An Absolutely Remarkable Thing by Hank Green****

(Trapeze, priced £14.99 (ebook £7.99).

YOUTUBER Hank Green's debut novel is part millennial social commentary, part sci-fi novel. An Absolutely Remarkable Thing is both completely realistic and utterly fantastical, while managing to touch on some incredibly deep themes, including gender, the internet, fame and humanity. Green's first-hand knowledge of YouTube fame and fortune gives complete authenticity to the protagonist - 23-year-old April May, who is the first to discover one of 64, 10-ft-tall sculptures (named Carl) that suddenly appear on Earth. The novel follows April as she shoots to internet, and then worldwide fame, and has to deal with everything that comes with that - not to mention what the Carls are and what they're doing here. It's an adventure that starts off with excitement, and ends with a lot of questions, about love, life, the media, and what's beyond Earth.

Rebecca Wilcock

I Invited Her In by Adele Parks***

(HQ, priced £7.99 (ebook £5.99)

MELANIE is delighted when her old university friend Abigail gets back in touch after 17 years. Childless Abigail is a glamorous, successful TV presenter, while working mum Melanie feels dowdy and boring, although she's happy enough with her suburban life, three children and a handsome husband. The title of Adele Parks' latest novel makes it clear from the start that devious Abigail is not the long lost friend Melanie hopes for and her life is about to be turned upside down. But the lack of surprises from the fast-paced plot does not make this novel any less enjoyable for those seeking a fun, easy read. Melanie and her family are believable characters and, while Abigail is larger than life, she never quite falls into the trap of becoming too much like a panto villain. A really fun read to liven up a dull commute, or to take on holiday.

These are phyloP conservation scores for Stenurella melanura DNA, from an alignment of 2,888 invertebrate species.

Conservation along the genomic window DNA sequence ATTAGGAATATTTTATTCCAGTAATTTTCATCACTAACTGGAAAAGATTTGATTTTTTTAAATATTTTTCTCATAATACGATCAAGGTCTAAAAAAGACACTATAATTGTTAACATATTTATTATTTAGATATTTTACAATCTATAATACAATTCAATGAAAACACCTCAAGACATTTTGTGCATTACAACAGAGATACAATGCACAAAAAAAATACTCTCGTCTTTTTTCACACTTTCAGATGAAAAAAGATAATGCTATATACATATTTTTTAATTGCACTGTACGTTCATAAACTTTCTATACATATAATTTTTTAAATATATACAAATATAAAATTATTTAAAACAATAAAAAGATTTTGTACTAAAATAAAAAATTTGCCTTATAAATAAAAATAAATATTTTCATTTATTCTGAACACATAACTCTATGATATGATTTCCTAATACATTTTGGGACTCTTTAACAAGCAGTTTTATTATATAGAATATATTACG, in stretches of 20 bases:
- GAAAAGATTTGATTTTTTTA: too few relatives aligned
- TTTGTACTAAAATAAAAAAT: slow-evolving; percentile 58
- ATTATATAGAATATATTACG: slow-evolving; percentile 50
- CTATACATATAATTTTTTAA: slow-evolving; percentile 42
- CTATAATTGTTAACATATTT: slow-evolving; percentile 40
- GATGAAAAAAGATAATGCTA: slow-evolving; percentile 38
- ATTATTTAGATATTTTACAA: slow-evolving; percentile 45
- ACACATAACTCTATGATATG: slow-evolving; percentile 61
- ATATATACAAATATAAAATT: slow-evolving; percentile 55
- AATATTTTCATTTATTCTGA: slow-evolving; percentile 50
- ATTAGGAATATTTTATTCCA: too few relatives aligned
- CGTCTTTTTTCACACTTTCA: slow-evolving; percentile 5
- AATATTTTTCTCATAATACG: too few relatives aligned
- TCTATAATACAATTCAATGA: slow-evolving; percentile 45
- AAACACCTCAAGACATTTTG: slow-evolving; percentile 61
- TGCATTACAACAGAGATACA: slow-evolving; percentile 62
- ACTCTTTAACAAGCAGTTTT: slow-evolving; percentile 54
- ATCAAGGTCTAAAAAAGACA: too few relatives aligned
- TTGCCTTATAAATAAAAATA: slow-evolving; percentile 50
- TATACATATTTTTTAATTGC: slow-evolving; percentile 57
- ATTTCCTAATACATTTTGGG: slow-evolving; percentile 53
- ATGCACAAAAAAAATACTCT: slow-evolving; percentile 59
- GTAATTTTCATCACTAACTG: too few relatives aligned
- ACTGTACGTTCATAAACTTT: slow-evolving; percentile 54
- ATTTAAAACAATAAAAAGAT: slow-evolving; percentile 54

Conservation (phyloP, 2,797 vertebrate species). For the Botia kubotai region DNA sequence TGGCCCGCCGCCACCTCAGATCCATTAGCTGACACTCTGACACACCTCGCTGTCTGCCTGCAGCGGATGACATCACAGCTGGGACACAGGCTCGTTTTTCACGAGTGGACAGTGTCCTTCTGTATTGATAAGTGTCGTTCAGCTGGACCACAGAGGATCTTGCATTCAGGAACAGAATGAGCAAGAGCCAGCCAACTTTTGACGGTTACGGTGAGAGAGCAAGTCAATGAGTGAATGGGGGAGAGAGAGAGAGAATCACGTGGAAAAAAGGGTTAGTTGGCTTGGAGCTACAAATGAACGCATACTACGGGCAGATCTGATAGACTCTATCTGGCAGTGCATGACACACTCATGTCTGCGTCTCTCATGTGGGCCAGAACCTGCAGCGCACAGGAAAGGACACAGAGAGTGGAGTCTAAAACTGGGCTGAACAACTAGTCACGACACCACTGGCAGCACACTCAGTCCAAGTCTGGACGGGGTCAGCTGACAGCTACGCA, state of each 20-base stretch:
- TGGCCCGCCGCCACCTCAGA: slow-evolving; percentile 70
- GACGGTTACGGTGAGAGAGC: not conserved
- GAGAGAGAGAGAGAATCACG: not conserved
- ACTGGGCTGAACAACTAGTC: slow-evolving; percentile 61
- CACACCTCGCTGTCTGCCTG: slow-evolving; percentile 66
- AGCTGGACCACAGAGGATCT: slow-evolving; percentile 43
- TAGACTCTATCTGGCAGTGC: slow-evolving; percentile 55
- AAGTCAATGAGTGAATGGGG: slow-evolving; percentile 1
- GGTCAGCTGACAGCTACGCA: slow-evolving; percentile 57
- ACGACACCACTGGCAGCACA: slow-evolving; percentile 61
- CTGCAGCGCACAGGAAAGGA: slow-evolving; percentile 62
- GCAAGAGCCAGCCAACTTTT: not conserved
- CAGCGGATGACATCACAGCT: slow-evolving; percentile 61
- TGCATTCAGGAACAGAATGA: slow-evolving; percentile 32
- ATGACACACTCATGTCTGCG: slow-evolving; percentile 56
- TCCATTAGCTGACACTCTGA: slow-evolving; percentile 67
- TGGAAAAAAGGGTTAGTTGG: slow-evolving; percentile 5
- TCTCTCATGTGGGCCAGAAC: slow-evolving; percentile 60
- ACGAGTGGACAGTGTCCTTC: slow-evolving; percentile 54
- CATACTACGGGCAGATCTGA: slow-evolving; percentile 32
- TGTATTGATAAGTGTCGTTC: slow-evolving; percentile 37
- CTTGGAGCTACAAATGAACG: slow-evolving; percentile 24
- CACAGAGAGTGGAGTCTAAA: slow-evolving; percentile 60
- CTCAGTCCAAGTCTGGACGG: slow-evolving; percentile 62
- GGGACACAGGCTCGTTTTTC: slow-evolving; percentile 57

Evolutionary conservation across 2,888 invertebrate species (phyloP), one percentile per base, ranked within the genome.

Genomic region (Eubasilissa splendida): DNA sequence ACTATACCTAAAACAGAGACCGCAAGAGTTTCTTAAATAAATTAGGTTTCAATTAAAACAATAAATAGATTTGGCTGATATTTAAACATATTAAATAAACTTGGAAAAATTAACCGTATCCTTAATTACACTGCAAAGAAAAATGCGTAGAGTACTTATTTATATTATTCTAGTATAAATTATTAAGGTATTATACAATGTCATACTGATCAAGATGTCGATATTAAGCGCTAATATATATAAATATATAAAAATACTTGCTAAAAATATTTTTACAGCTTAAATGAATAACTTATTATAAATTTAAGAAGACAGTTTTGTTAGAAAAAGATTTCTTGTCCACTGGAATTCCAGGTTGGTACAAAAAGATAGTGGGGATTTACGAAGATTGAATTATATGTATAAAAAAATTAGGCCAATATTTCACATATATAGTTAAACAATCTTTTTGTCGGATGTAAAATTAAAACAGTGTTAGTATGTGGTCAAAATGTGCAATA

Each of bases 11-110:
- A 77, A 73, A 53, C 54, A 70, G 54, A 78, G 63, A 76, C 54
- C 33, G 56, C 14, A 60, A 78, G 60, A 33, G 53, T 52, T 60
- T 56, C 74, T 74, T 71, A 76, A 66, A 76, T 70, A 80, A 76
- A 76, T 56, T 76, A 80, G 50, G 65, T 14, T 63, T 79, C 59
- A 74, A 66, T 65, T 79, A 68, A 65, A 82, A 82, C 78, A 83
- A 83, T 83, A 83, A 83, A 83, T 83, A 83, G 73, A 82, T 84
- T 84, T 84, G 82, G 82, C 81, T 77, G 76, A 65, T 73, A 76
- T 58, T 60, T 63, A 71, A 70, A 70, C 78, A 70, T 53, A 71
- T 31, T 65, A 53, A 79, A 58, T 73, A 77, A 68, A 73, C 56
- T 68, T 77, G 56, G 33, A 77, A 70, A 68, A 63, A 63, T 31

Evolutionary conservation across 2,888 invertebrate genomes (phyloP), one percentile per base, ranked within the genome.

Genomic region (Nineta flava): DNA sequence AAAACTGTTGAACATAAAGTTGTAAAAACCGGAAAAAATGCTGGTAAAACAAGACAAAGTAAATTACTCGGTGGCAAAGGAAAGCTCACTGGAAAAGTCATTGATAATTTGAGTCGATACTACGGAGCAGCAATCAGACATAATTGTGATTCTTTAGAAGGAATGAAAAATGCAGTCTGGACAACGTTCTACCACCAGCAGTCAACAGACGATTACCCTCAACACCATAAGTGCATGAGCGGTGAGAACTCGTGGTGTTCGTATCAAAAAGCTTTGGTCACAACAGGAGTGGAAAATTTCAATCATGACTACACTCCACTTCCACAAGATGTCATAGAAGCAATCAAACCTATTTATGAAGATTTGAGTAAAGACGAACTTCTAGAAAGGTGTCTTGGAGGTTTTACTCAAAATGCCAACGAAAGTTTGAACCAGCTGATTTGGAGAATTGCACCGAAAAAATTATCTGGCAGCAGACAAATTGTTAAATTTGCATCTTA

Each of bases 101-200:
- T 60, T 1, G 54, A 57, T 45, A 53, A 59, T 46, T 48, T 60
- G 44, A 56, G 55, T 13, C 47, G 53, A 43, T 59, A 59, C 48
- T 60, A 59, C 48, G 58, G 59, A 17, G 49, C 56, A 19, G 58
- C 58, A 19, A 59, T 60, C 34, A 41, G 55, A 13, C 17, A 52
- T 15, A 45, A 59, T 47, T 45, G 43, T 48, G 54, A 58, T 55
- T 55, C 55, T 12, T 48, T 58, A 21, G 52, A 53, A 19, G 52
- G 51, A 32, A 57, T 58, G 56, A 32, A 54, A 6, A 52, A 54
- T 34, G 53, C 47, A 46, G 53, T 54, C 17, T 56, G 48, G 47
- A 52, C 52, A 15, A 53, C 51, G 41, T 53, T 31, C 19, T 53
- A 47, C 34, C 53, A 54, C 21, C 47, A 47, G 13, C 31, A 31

Beverley Rouse

French Exit by Patrick deWitt**

(Bloomsbury Publishing, priced £16.99 (ebook £14.99)

I WANTED to think highly of Patrick deWitt's satirical tale of two super-rich New Yorkers fallen on hard times. It starts well: 'Black Widow' Frances Price and her feckless son Malcolm are established as being so wealthy they are above the laws and social obligations that shackle the rest of us. But when, instead of finding jobs, the noxious pair sail for France on a luxury liner my irritation set in. Though I'll buy deWitt's argument that when the rich become poor, their poverty isn't like the destitution experienced by, well, the migrants he depicts suffering police brutality in a Parisian park. Frequently, instead of a plausible narrative we are given random-seeming encounters with bizarre minor characters. By a bit of doubling back, the talented and ingenious deWitt eventually lassoes them all into his Wes Anderson-style plot. But his increasing surreal devices do include a spirit-infested cat...

Liz Ryan